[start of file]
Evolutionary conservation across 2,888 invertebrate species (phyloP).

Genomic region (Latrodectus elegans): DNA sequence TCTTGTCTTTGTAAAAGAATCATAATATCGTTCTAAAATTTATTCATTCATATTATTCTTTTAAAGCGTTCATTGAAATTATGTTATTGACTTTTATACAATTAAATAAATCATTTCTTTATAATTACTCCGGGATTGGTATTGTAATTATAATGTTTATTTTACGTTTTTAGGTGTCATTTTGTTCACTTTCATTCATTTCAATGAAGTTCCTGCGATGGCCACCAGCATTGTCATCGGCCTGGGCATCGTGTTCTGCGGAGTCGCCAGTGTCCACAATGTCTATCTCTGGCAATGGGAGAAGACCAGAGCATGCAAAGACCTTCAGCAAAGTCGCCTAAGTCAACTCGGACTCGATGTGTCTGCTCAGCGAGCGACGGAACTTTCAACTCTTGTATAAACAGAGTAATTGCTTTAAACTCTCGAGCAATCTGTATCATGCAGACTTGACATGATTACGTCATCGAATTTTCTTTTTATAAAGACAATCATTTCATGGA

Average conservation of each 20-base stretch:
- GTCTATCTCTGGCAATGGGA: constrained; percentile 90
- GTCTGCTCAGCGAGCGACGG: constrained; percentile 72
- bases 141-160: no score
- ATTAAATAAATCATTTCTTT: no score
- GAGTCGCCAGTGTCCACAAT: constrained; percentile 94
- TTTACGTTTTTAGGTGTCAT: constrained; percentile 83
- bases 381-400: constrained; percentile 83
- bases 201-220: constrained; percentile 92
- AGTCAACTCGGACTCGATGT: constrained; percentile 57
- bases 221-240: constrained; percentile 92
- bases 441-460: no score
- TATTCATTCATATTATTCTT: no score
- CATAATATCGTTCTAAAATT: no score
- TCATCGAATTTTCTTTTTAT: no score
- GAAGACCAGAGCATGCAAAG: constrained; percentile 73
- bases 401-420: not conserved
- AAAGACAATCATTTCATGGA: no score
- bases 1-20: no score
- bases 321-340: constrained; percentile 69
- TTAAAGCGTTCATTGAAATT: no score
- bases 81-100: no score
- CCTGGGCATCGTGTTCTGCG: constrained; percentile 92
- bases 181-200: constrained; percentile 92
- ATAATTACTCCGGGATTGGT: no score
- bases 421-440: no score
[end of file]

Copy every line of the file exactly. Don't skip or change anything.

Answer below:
Evolutionary conservation across 2,888 invertebrate species (phyloP).

Genomic region (Latrodectus elegans): DNA sequence TCTTGTCTTTGTAAAAGAATCATAATATCGTTCTAAAATTTATTCATTCATATTATTCTTTTAAAGCGTTCATTGAAATTATGTTATTGACTTTTATACAATTAAATAAATCATTTCTTTATAATTACTCCGGGATTGGTATTGTAATTATAATGTTTATTTTACGTTTTTAGGTGTCATTTTGTTCACTTTCATTCATTTCAATGAAGTTCCTGCGATGGCCACCAGCATTGTCATCGGCCTGGGCATCGTGTTCTGCGGAGTCGCCAGTGTCCACAATGTCTATCTCTGGCAATGGGAGAAGACCAGAGCATGCAAAGACCTTCAGCAAAGTCGCCTAAGTCAACTCGGACTCGATGTGTCTGCTCAGCGAGCGACGGAACTTTCAACTCTTGTATAAACAGAGTAATTGCTTTAAACTCTCGAGCAATCTGTATCATGCAGACTTGACATGATTACGTCATCGAATTTTCTTTTTATAAAGACAATCATTTCATGGA

Average conservation of each 20-base stretch:
- GTCTATCTCTGGCAATGGGA: constrained; percentile 90
- GTCTGCTCAGCGAGCGACGG: constrained; percentile 72
- bases 141-160: no score
- ATTAAATAAATCATTTCTTT: no score
- GAGTCGCCAGTGTCCACAAT: constrained; percentile 94
- TTTACGTTTTTAGGTGTCAT: constrained; percentile 83
- bases 381-400: constrained; percentile 83
- bases 201-220: constrained; percentile 92
- AGTCAACTCGGACTCGATGT: constrained; percentile 57
- bases 221-240: constrained; percentile 92
- bases 441-460: no score
- TATTCATTCATATTATTCTT: no score
- CATAATATCGTTCTAAAATT: no score
- TCATCGAATTTTCTTTTTAT: no score
- GAAGACCAGAGCATGCAAAG: constrained; percentile 73
- bases 401-420: not conserved
- AAAGACAATCATTTCATGGA: no score
- bases 1-20: no score
- bases 321-340: constrained; percentile 69
- TTAAAGCGTTCATTGAAATT: no score
- bases 81-100: no score
- CCTGGGCATCGTGTTCTGCG: constrained; percentile 92
- bases 181-200: constrained; percentile 92
- ATAATTACTCCGGGATTGGT: no score
- bases 421-440: no score